Feminism has finally begun to seep into mainstream media, but for those who live their lives online (myself included) it's easy to forget that it's a particular type of feminism. A trickle-down choice feminism that busies itself by focusing on Lena Dunham, Taylor Swift, and Katy Perry; on sex, bodies, and beauty standards; on the representation of women in popular culture rather than the rights of women in real life. That's not to say the two have to exist in opposition to one another, but rather that the stakes of first world white feminism feel comparatively low in comparison.
International Women's Day is a call for gender equality, and a chance to celebrate women's achievements all over the world. Over the years, its reach has broadened; the day of celebration has been adopted and mainstreamed by corporations and charities alike. In the process, I've seen it's messaging corrupted into a branding exercise that raises awareness at arm's length. This is perhaps odd given that the roots of the annual event lie in socialism; the Socialist Party of America and Germany's Social Democratic Party were both instrumental in forming it. At its heart, International Women's Day is an anti-capitalist show of solidarity.
International Women's Day shifts the focus to include women in the developing world, too, and to address women's issues using a language that cuts across boundaries of region, race and religion. This shift is an opportunity to think about sisterhood - to reflect on the ways in which women of colour are also complicit in anti-blackness, Islamophobia, caste discrimination and transphobia. These are problems that exist among communities of women who look just like me. As a woman of colour, these are the things I'm thinking about on International Women's Day.
Lynette Nylander, Deputy Editor of i-D
I have always been mindful that the stories I have been told about feminism, in my school text books and on my TV screens, the stories of brave, honourable women that broke boundaries, those who paved the way and made history have sadly looked nothing like me. Or so I thought. You see, England's lack of black history education made it almost impossible for the teenage me to find the stories of Madam CJ Walker, Amy Jacques Garvey, Ida B Wells and bell hooks; the women that made indelible footprints on the world and changed the fate of younger black females like me. But finding them and reading what they did was down to me, and the older West African family and friends around me who showed me the path and taught me to be fiercely proud of the wonderful lineage of black females that have gone before me.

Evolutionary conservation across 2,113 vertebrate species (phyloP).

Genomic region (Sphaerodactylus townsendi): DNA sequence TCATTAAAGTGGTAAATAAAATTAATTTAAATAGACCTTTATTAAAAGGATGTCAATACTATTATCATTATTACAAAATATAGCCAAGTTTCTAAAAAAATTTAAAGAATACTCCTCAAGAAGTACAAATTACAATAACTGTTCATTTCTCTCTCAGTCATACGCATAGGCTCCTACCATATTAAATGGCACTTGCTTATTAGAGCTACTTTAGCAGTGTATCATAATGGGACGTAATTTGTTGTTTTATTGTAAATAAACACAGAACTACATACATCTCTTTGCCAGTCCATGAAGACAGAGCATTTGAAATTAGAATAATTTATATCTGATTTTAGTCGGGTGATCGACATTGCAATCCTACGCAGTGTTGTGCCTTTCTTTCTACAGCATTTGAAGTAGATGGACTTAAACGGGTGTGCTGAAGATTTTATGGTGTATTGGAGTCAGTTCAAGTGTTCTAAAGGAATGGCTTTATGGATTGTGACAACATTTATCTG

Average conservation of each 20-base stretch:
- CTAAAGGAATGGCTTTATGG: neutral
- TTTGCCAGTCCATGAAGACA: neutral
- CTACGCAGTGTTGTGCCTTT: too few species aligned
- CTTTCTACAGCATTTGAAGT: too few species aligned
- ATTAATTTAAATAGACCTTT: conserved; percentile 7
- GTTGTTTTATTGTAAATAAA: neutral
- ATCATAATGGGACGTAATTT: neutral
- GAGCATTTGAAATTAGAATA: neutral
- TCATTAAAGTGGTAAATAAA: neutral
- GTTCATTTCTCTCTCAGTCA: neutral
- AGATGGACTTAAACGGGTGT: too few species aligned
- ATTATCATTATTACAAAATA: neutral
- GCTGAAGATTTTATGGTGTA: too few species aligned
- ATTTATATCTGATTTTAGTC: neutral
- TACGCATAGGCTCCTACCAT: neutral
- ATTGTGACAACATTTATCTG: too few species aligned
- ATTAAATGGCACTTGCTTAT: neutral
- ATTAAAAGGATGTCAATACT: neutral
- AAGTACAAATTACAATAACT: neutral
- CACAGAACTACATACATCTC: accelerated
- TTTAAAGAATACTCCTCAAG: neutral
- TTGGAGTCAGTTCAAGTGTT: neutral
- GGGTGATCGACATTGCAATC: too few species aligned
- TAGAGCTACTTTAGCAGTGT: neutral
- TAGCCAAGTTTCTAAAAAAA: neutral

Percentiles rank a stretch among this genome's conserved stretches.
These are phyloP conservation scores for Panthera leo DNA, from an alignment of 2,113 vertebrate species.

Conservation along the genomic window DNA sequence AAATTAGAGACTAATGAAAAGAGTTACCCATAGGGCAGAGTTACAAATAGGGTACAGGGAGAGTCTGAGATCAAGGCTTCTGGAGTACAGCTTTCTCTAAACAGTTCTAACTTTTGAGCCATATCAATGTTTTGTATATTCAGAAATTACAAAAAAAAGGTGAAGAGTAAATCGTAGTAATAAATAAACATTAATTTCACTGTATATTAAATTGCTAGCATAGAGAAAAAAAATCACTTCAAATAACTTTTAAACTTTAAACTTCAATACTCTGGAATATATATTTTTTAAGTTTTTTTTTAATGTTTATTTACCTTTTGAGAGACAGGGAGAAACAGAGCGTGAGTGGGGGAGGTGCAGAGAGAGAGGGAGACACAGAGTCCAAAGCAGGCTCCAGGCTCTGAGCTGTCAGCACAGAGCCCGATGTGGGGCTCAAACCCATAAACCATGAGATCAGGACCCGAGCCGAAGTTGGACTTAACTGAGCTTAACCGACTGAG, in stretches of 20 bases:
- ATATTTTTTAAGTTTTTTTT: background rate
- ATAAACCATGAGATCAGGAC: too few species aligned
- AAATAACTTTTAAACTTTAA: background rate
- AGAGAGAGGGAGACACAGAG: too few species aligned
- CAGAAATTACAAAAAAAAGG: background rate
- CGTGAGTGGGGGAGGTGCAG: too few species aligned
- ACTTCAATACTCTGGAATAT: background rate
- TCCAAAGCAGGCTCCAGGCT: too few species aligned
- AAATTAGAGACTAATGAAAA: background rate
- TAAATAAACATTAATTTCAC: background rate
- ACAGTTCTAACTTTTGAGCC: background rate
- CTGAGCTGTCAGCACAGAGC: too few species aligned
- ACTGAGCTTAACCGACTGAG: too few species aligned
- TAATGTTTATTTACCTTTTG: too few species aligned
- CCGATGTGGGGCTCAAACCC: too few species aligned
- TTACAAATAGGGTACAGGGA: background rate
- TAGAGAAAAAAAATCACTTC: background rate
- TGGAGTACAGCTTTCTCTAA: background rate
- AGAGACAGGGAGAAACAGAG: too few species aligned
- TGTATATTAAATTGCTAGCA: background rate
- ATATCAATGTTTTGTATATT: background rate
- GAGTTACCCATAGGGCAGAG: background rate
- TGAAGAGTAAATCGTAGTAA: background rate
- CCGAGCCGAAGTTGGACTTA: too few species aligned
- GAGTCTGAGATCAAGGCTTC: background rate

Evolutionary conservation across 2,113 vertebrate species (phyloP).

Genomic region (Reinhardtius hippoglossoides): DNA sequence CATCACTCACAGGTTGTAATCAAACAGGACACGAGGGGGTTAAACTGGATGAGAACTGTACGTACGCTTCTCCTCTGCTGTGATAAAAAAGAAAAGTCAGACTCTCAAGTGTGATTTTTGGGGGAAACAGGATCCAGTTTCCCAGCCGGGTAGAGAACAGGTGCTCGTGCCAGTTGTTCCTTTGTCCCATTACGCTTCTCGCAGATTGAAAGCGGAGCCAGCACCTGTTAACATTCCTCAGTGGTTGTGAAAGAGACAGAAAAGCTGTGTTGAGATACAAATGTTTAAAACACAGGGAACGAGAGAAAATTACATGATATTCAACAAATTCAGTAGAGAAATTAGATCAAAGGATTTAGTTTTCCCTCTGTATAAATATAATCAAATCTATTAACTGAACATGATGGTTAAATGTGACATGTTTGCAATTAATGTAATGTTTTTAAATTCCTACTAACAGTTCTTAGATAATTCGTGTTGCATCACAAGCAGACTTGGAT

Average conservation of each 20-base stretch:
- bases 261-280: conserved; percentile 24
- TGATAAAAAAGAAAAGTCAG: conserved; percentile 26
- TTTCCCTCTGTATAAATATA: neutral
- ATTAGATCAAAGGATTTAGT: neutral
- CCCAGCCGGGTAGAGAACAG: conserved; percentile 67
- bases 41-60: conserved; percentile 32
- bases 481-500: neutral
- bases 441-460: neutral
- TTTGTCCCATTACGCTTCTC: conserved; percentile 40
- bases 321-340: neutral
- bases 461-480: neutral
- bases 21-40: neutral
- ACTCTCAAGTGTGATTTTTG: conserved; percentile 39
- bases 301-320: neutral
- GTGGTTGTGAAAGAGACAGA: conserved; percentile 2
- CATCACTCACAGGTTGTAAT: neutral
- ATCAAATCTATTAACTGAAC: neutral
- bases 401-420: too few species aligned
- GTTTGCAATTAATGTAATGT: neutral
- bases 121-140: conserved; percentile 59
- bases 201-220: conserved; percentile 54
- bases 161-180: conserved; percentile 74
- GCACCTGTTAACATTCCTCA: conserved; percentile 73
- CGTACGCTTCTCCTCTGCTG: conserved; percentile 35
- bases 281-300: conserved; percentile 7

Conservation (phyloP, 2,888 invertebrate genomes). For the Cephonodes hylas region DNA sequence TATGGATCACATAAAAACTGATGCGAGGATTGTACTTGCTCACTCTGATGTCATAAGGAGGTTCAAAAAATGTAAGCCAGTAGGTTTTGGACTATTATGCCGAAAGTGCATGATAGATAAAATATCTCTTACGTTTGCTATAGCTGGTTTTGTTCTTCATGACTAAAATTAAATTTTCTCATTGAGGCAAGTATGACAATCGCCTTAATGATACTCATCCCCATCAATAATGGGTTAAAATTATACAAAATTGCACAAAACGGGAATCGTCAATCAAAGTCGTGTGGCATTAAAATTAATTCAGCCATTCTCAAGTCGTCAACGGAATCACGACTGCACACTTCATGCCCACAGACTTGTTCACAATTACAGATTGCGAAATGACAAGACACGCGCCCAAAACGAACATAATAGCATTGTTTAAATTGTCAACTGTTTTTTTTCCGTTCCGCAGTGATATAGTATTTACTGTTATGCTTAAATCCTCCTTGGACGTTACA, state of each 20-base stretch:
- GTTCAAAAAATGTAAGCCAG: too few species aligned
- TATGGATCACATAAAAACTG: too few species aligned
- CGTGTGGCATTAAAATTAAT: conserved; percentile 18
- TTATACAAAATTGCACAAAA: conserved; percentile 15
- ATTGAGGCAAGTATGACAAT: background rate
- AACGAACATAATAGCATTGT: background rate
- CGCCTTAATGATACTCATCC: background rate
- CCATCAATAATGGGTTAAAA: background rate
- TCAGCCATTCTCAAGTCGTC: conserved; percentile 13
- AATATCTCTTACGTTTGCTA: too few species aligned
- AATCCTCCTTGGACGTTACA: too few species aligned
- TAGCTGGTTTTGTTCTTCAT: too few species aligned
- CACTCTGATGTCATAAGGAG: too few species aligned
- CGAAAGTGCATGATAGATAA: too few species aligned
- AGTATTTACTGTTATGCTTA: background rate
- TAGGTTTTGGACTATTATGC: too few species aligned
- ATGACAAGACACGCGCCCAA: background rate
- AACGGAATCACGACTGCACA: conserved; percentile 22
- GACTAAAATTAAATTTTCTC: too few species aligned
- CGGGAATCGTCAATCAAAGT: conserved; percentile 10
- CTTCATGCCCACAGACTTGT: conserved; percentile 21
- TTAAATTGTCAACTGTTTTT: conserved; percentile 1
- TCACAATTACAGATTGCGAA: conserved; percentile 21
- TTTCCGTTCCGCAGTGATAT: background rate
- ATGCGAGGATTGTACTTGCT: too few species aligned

International Women's Day for me, goes beyond the hashtags and corporate co-opting of the day. But for me is an actual time for me to recognise the women that have formed my way of thinking from birth. My late mother, my two sisters, all my friends, the female literary figures that fill my book shelves, and that I listen to every day on my way to work. And also to be mindful that we have SO much further to go. Watching Hillary Clinton's defeat in November and the accompanying message that when you are female, beyond the scrutiny and ridicule you will have to endure, you will lose to your much less worth (and pathetic) opponent slapped me awake from a slumber that because I was doing 'alright' I didn't have to fight. I now don't want to sit down and shut up, I don't want to be scared of telling the truth anymore. It's a disservice to me and all the women that have fought to have mine and all women's voices heard.
So as International Women's Day rolls around again, I of course celebrate all women, regardless of race. Why? Cos we are fucking awesome. We do it all. Most women I know go above and beyond every single day, nurturing, inspiring, teaching and loving those around them wholly and tirelessly. But I particularly remember the females of colour whose names tend to get written out of the history books, whose pictures are lacking in grand museums and perhaps those I may not even know. Because those women of colour have made it easier for me to be the editor and writer that I want to be, and have a small platform of talk to other females about what I think it is important.